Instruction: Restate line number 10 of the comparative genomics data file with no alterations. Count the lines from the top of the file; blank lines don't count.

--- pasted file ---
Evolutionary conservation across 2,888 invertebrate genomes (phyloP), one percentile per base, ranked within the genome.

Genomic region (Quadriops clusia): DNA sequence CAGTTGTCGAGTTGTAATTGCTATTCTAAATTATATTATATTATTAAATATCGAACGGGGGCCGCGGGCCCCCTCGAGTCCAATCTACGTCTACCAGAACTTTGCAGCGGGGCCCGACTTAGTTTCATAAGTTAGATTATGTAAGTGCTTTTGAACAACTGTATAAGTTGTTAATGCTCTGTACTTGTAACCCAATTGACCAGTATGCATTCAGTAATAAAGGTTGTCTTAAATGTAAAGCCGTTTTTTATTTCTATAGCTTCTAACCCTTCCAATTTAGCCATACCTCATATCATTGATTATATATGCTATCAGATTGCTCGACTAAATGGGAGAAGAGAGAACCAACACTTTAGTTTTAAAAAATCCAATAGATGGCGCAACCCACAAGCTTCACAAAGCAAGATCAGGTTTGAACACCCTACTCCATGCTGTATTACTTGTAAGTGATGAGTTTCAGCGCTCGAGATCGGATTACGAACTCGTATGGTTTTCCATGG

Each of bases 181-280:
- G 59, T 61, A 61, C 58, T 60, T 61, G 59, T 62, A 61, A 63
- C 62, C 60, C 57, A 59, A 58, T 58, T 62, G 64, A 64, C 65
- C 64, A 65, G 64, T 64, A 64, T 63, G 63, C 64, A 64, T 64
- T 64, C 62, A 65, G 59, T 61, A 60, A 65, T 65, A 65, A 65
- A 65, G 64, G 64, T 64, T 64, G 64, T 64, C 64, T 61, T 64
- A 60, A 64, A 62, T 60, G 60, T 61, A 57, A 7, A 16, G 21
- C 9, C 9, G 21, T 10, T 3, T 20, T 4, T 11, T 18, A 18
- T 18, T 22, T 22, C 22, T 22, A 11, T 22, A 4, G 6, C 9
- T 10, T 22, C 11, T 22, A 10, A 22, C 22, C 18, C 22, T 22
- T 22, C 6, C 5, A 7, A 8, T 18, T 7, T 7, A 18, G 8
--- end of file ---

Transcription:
- C 9, C 9, G 21, T 10, T 3, T 20, T 4, T 11, T 18, A 18